• I realize this article is from 2013, but I came across this article due to my current struggle . I have to say that over the past year I’ve really been struggling because I don’t have a desire to be at church. I desire Jesus Christ and I love Him and I’ve served (beyond served) with a passionate heart. However, I feel as if church has become a show, a production. It’s all about the lights, the performance, the perfection. It’s about new buildings and all the newest technology in order to keep the “audience” entertained. I watch (behind the scenes at times) the frustration that comes over the staff when things don’t go “as planned.” I see how the Holy Spirit seems to be squelched and stomped on during the process as e.v.e.r.y. s.i.n.g.l.e. second has to be accounted for with the “planned” service. I’m exhausted watching it and my heart feels sad and even resentful. Believe me when I say that I know this is my problem to wrestle with and that I must come to terms with it with God’s help. I’m just being transparent and honest. It’s a real struggle. I know other people struggle with it, too. You know what I would love to see? I’d love to walk into church one Sunday with no lights, no one on stage, no sound system and the congregation just start singing in unison “How Great thou Art.” We are so hyped up on getting the audience “INTO” worship by the CONSTANT reminders to the praise team to raise their hands, close their eyes, and “look” the part that REAL worship seems strained and fake…. To the point that you can see the worship team is more worried about not meeting the “expectations” than they are about true worship. Maybe we would understand and experience true worship if all the hype of lighting and stage presence wasn’t the focal point. No time limit, no man made barriers, just worship in its rawest form. When I think of church in its present form, I think “show,,” I think “production.” I pray this trend shifts and I pray that someone will shed light on this dangerous precedent that seems to be more and more embraced by so many churches.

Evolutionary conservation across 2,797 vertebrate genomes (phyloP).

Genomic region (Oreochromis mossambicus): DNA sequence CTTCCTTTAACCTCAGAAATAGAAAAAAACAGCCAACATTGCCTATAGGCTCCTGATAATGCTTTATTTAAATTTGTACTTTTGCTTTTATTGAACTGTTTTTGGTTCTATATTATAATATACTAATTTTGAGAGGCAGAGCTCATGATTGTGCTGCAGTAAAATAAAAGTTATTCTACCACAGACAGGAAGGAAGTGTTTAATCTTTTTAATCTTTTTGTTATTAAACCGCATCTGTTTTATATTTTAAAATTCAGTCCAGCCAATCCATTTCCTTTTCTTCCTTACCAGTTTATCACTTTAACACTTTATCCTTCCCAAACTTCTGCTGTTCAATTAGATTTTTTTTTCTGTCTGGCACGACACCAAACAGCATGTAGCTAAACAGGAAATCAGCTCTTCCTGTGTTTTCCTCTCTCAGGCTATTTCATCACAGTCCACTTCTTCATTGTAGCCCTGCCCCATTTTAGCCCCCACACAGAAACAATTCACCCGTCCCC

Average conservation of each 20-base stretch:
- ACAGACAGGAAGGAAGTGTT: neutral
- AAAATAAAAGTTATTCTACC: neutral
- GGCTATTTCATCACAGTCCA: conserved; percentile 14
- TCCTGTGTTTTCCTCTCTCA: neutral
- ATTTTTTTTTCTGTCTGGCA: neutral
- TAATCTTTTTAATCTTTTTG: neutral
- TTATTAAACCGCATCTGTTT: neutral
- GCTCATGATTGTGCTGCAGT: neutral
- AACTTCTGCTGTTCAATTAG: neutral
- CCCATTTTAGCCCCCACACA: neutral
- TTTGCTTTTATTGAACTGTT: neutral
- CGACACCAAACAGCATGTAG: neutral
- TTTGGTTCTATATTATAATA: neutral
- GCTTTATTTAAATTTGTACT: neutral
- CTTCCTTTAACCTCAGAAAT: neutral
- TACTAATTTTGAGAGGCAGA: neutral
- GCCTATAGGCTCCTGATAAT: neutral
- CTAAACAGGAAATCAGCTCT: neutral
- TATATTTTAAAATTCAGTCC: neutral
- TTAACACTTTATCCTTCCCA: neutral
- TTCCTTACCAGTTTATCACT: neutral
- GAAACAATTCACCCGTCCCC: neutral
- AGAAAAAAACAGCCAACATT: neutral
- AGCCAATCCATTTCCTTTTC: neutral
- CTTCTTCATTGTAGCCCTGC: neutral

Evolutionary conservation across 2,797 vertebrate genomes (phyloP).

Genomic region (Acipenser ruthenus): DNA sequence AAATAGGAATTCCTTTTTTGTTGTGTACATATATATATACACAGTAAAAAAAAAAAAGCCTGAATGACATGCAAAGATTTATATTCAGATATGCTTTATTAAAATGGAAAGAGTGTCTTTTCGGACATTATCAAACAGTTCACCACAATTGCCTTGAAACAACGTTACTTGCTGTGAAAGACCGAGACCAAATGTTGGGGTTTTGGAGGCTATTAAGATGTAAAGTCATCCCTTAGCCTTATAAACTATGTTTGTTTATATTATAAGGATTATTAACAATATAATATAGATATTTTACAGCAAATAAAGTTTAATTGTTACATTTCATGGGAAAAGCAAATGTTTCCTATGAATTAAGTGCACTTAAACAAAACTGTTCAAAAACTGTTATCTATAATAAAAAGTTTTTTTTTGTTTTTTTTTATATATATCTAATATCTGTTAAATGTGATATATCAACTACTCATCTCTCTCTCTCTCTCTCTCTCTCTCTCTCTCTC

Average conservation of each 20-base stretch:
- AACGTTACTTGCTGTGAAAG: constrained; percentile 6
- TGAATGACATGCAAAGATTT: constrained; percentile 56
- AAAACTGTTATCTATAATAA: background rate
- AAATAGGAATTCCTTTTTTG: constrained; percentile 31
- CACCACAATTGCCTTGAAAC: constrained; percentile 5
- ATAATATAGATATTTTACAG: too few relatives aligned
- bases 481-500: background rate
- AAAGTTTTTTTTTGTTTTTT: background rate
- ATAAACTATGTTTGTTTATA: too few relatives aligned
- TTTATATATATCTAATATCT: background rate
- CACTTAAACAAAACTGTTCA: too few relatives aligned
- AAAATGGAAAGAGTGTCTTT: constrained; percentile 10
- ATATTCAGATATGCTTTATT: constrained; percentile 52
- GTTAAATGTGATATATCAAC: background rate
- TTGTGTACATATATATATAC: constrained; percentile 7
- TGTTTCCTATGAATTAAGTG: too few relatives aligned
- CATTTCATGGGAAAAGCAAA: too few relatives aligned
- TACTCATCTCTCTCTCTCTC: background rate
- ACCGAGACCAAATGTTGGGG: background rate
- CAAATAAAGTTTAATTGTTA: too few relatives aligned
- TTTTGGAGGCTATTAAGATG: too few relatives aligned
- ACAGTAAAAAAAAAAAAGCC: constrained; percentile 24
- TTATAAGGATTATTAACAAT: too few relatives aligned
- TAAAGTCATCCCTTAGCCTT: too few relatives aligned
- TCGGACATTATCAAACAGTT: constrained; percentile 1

Maybe THIS is one of the reasons there is a decline in consistent church attendance.